Kim Jong Un and his generals must understand that returning fire, with a large-scale attack on civilians in Seoul or Tokyo, would be suicide and that they would be ensuring the end of their regime.

Surely a more logical response would be to accept the strike on the nuclear test facility, or missile launch site, which could be spun domestically as further proof of the aggressive US enemy at the gates its people are already told is poised to attack and invade at any time, and live to rail against the imperialists another day.

The problem is communicating to Pyongyang that this is what is happening, and not the start of an all-out attack, in which case they would have nothing to lose, and would try to get their nuclear retaliation in first.

A North Korean mobile ICBM launcher

Despite what Mr Trump might think, China does not have the influence it once did on North Korea – there is mistrust on both sides, and relations have cooled significantly since the days when they were “as close as lips and teeth”.

Without that channel to reliably communicate those intentions, you are counting on Kim Jong Un and his advisers to draw the right conclusion in the critical minutes after the strike, and not to order the counter-attack.

That’s a hell of a gamble to take with 10 million people’s lives.

Which is why Kim’s assessment is probably right – that for all the talk of fire and fury, Donald Trump will ultimately come to the same conclusion as all the others before him: that the risks of military action are simply too great, and these were just empty words.

 

South Korea fears nuclear test as earthquake shakes North Korea

South Korea has convened a national security council meeting following a shallow earthquake in North Korea. The quake came shortly after Pyongyang announced it had developed an advanced hydrogen bomb.

North Korea may have conducted a nuclear test, South Korea’s Yonhap news agency reported on Sunday. The quake appeared to have been manmade, Yonhap added, suggesting that Pyongyang had conducted a sixth nuclear test. South Korea’s military also called the tremor “artificial” and added it was analyzing whether a nuclear test took place.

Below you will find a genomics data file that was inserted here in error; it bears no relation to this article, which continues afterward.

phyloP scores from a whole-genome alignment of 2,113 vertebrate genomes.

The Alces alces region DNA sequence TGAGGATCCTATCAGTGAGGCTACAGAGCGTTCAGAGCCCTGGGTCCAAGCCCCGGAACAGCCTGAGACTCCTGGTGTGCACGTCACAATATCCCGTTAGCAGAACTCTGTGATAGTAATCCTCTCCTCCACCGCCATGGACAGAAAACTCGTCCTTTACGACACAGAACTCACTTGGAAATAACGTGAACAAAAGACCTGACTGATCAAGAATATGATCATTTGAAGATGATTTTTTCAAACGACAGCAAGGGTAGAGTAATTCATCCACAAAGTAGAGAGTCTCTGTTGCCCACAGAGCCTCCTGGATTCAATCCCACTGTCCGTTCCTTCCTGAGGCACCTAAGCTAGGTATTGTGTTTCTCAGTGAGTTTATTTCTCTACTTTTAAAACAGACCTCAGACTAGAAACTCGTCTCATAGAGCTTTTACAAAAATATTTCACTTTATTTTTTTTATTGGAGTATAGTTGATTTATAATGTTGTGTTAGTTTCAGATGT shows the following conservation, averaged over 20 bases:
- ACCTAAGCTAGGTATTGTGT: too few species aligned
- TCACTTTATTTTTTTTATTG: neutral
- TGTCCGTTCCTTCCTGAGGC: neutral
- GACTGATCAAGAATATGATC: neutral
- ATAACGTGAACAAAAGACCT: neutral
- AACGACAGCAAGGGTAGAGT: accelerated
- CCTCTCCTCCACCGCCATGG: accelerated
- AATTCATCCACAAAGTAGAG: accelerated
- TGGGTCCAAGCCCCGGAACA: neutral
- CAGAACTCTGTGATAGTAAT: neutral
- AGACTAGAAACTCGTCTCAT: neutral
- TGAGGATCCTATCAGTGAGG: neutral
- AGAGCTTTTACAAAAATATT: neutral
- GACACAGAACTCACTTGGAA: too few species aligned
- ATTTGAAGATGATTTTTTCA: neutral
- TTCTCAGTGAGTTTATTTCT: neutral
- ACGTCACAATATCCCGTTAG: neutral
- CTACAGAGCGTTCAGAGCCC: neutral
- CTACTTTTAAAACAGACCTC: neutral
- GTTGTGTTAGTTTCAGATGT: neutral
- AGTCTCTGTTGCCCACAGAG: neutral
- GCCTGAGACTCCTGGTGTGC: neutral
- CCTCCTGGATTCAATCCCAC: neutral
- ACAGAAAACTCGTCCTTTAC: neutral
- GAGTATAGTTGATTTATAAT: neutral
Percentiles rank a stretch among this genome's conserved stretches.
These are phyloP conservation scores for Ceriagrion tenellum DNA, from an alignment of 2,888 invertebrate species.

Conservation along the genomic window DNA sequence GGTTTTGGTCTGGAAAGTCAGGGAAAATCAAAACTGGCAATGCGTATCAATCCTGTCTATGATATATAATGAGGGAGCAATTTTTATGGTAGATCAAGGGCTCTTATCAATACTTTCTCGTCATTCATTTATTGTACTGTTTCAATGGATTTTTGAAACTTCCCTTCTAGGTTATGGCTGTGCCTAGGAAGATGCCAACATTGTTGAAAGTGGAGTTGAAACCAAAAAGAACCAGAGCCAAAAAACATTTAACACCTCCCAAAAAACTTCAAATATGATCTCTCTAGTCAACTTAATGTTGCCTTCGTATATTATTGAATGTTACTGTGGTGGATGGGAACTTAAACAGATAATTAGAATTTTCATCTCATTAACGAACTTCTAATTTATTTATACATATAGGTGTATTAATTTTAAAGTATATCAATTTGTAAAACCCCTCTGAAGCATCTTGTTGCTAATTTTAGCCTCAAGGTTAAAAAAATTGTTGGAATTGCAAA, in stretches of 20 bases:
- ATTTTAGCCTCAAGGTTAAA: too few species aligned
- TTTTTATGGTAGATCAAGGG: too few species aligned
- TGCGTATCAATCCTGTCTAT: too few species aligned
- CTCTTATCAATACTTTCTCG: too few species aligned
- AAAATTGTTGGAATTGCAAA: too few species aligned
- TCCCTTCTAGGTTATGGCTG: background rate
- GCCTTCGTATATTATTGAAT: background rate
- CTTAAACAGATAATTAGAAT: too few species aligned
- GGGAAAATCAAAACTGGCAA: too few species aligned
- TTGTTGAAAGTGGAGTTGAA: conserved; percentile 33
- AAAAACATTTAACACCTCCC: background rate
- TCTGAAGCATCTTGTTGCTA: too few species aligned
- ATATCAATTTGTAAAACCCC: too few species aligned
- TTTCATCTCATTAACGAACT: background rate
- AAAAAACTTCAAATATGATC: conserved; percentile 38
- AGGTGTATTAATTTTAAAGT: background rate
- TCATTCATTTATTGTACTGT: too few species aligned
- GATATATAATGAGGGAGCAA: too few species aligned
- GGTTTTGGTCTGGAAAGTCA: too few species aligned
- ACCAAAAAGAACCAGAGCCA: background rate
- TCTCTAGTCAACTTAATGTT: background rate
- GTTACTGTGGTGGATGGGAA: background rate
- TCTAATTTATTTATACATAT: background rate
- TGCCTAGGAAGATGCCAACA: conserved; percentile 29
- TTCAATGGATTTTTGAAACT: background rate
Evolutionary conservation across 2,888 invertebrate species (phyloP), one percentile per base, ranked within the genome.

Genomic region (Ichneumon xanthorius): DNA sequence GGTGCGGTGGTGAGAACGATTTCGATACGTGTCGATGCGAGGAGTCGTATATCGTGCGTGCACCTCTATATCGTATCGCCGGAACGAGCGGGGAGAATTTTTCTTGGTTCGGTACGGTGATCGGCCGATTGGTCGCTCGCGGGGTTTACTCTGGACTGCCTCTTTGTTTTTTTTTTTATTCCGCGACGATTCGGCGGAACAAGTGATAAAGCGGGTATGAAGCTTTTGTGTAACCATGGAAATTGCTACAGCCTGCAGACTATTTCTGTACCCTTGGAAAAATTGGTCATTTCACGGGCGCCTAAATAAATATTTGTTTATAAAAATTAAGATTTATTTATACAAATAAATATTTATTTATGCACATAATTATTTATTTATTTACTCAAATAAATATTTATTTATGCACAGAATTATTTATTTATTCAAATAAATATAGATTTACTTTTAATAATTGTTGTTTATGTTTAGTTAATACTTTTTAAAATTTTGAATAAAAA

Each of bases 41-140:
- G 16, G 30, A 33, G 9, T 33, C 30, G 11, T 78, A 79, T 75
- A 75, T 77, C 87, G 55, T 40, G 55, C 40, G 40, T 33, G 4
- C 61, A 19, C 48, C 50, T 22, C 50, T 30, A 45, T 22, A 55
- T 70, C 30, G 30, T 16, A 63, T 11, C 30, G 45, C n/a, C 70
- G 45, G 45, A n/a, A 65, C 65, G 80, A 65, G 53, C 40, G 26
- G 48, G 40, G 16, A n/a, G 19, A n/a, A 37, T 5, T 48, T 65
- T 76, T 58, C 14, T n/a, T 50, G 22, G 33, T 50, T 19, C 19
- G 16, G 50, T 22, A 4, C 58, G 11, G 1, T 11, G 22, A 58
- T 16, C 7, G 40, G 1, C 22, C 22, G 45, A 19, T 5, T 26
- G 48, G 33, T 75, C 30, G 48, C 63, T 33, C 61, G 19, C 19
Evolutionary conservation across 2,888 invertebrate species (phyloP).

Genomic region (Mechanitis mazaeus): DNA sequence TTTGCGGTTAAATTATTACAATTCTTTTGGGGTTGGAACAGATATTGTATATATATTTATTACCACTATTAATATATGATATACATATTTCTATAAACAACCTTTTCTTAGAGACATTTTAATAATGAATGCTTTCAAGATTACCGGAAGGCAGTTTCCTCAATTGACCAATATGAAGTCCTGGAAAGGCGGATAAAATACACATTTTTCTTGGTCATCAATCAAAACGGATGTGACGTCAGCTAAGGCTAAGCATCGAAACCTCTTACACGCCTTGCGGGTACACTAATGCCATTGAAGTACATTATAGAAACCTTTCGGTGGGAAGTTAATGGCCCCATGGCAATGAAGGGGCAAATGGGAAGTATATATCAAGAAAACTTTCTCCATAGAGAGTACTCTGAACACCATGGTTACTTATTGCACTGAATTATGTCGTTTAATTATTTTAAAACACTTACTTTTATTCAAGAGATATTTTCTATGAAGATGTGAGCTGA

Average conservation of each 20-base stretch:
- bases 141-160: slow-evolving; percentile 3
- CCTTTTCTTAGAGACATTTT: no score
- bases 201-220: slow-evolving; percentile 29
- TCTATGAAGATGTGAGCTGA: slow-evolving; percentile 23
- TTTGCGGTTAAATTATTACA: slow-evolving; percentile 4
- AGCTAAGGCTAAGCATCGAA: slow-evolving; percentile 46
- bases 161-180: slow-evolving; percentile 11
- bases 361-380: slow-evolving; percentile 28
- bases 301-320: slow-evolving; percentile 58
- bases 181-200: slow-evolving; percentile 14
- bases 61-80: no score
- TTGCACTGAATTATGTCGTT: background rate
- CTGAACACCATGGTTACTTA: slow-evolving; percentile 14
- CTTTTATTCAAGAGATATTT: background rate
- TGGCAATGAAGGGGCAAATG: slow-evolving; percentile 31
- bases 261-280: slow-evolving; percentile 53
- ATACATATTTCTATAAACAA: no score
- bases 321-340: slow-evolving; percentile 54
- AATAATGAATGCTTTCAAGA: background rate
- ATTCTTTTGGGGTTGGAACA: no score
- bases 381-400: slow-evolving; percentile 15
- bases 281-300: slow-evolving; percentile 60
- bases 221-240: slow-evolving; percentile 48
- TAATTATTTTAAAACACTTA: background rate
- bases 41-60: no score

China’s Earthquake Administration said on Sunday it detected a 6.3 magnitude earthquake in northeastern North Korea that was a “suspected explosion.” The United States Geological Survey called the quake a “possible explosion.”

Past North Korean nuclear tests have resulted in earthquakes.

North Korea announces new H-bomb

The quake came shortly after Pyongyang announced it had developed a thermonuclear weapon with “super explosive power,” the official Korean Central News Agency (KCNA) claimed, citing leader Kim Jong-Un as saying “all components of the H-bomb were 100 percent domestically made.”

The KCNA said Kim had inspected such a device at the Nuclear Weapons Institute, with pictures showing him in a black suit examining a metal casing.

North Korea has “further upgraded its technical performance at a higher ultra-modern level on the basis of previous successes made in the first H-bomb test,” the KCNA said.

Tensions mount

Pyongyang triggered a new escalation of tensions in July after it carried out two successful tests of an ICBM, the Hwasong-14, bringing much of the US mainland within range. Japan has also called for a concerted international effort to put an end to the “growing threat” posed by North Korea’s nuclear program.

US President Donald Trump spoke by telephone with Japanese Prime Minister Shinzo Abe following the North Korean announcement, the White House said.

“We completely agreed that we must thoroughly coordinate with each other and with South Korea, and cooperate closely with the international community, to increase pressure on North Korea and make it change its policies,” Abe told reporters

Trump and South Korean President Moon Jae-in said on Saturday they plan to revise a 43-year-old joint treaty that caps the number and range of South’s ballistic missiles.

Trump and Moon also discussed North Korea’s “continued destabilizing and escalatory behavior,” the White House said in a statement.

Trump has warned that the US military is “locked and loaded” and that North Korea would face “fire and fury” in the event of further provocation. North Korea said the test fire of a missile that flew over Japan was a “curtain-raiser” for its “resolute countermeasures” against ongoing US-South Korean military drills.

“Though we cannot verify the claim, [North Korea] wants us to believe that it can launch a thermonuclear strike now, if it is attacked,” Adam Mount, a senior fellow at the Center for American Progress, told Reuters news agency.

Pyongyang’s assertion that “this warhead is variable-yield and capable of specialized weapons effects implies a complex nuclear strategy,” Mount added. “It shows [North Korea] is not only threatening assured destruction of the US and allied cities in the event it is attacked, but also is considering limited coercive nuclear strikes, or is seeking credible response options for US ones.”

Technical doubts

Questions remain over whether Pyongyang has miniaturized its weapons and whether it has a working hydrogen bomb.